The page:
Syrian Forces Hit Two Cities as Rebels Claim Advances Highways through Homs and Hama connect the western coast, a stronghold for the ruling regime's Alawite minority, to Damascus. The roads are vital supply routes for the military and possible exit routes for Alawites seeking to flee other parts of Syria and head back to the coast. While diplomats said Alawite officials have started to send some of their families to coastal villages and hometowns from Damascus, President Assad and the Alawite core that make up the security and military apparatus appear to be focused on controlling Damascus, Homs and Hama. "The Plan B for the regime seems to be consolidation in Damascus, not contraction to the coast," a Western diplomat working on Syria said.

Special Reports
Obsessing over whether the ‘right’ people get whatever aid is sent to the Syrian rebels, however, misses the point. The real argument for keeping clear of the Syrian conflict, at least in a military sense, is this: neither America nor any other western nation is prepared to commit to the struggle against Al Assad in any substantive way. There will be no ground troops. There will not even be a no-fly zone. The political will to sustain an intervention in Syria simply does not exist. Lacking that will, it is better to keep clear of the conflict in any military sense.
…if the Military Command is to successfully stitch together the patchwork of factions and militias that make up the rebellion, it needs some form of leverage — and the funneling of weapons and ammunition into Syria is supposed to be its modus operandi. Although there are reports of new batches of armaments being shuttled mainly via Syria’s southern border with Jordan, as well as its northern one with Turkey, Idris says it’s all not enough: “We need between 500-600 tons of ammunition a week. We get between 30-40 tons. So you do the calculations.”
Sectarian violence in Lebanon may resemble Syria's conflict, but residents say the real problems are poverty and neglect.
Syria as we know it in current maps, is for all intents and purposes a political fiction. There is no more one Syria, there are quite a few Syrias. In that regard, Bashar Assad may have a point. He keeps saying, that the "great game" of Turkey, the U.S., Saudi-Arabia and others is to divide Syria. Well, Syria is indeed divided, but the dictator should blame himself in the first place, as his policies made it impossible for any meaningful reform to take place in Syria, one that could have prevented the current calamity. But then, exactly because the regime has always been based on the Alawites and other minorities, it lacked any real desire for reforms which would have brought it down, if leading to a truly representative democratic regime.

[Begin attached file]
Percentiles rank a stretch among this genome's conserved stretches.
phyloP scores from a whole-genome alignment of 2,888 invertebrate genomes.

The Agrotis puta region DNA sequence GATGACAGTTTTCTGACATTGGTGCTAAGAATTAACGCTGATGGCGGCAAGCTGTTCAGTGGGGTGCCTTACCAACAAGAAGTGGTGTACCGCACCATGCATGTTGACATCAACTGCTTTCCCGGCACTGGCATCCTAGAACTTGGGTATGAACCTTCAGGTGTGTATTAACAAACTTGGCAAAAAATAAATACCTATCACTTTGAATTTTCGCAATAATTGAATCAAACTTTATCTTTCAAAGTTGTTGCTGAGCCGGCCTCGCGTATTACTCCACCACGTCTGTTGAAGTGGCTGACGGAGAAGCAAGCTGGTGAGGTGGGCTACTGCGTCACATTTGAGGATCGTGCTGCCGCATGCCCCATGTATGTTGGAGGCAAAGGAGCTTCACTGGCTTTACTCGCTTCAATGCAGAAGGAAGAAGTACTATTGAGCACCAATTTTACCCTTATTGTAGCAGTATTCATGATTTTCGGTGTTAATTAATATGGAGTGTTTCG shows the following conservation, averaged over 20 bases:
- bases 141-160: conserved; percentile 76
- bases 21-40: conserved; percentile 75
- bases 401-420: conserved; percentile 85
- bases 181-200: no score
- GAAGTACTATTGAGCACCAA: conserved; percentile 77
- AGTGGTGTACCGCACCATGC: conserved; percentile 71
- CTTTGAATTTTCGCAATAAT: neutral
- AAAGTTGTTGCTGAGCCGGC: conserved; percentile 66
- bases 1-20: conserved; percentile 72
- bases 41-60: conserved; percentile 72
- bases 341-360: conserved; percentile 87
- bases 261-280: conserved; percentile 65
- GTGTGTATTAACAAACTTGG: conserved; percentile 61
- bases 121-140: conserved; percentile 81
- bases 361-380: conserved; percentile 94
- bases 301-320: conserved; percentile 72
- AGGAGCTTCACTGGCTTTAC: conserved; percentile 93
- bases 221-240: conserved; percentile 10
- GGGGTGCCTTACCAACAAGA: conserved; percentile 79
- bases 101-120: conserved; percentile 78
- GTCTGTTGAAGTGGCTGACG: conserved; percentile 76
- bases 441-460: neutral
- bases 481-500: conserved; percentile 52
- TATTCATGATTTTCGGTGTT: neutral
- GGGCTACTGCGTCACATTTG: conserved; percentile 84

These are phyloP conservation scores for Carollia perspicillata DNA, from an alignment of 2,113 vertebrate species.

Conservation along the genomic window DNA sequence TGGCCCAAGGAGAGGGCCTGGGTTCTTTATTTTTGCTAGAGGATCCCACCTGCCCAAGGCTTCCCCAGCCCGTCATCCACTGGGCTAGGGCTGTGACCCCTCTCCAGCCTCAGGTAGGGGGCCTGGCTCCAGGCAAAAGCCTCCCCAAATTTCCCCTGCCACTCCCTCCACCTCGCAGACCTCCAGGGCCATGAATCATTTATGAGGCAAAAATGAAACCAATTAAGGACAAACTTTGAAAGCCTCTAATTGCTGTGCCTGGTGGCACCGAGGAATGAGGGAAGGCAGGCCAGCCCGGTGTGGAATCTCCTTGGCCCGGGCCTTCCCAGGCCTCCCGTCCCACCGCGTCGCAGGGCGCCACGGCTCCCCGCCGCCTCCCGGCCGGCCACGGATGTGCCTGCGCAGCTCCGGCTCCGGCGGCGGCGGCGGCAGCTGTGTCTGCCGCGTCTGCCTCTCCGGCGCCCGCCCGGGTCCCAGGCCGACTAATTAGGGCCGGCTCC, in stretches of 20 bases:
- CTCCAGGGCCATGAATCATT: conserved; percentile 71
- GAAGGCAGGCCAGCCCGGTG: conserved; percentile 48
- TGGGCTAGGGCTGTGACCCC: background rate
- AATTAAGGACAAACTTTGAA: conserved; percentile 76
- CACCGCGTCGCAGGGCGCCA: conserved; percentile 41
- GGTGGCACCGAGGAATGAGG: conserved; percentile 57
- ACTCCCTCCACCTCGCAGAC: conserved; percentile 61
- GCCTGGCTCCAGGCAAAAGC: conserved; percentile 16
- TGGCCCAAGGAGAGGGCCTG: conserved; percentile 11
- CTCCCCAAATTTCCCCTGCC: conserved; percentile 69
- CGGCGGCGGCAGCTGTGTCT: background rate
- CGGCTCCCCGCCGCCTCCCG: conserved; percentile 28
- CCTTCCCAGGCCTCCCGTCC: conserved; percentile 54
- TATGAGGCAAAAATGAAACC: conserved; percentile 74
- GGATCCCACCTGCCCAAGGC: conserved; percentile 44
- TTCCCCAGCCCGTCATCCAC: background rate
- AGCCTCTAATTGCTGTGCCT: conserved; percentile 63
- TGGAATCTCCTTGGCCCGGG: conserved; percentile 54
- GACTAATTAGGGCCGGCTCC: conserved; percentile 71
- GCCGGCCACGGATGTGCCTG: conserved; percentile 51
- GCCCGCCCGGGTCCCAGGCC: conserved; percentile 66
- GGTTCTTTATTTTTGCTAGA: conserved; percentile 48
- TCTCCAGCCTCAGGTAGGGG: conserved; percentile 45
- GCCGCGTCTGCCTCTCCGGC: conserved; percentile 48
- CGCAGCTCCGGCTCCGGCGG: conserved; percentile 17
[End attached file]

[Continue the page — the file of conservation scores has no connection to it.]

Why does war still savage Syria? When will it stop? Is President Bashar al-Assad a man trapped in his dead father’s web? Has his cruelty been thrust upon him by family and fate, or is it entirely of his own making? Does he want to flee in defeat? To admit he has been ruinously wrong?... The young president was completely immersed in his father’s experience. His father’s legacy dominated the mentality of the son, and he could not escape from it, or think outside it. Every time Bashar the president confronted a new development in the current crisis, he resorted not to his own common sense but looked back for similarities to what his father had experienced in the past and how he had reacted. He became a brutal mimic man.
First, successful repression by the Assad regime appears to have failed. Second, a scenario of de facto—let alone de jure—partition of the country would compound the turmoil already facing the region and thus would find little favor in Turkey, Iran or Iraq. Third, an outright victory by opposition forces that effectively blows away the regime is highly unlikely. Fourth, there is little chance of decisive external combat intervention on behalf of the opposition. Syrian mayhem appears unlikely to prompt a repetition of the kind of NATO/UN military action seen in the Balkans, and Syrian leader Bashar al-Assad knows it. One implication of these observations is that Syria’s best chance lies in the possibility of an internationally led, negotiated transition that is subject to some measure of external monitoring or peacekeeping (UN/Arab League). The key to such an outcome would hinge on American and Russian negotiators with the assistance of UN–Arab League special envoy Lakhdar Brahimi, the veteran Algerian mediator.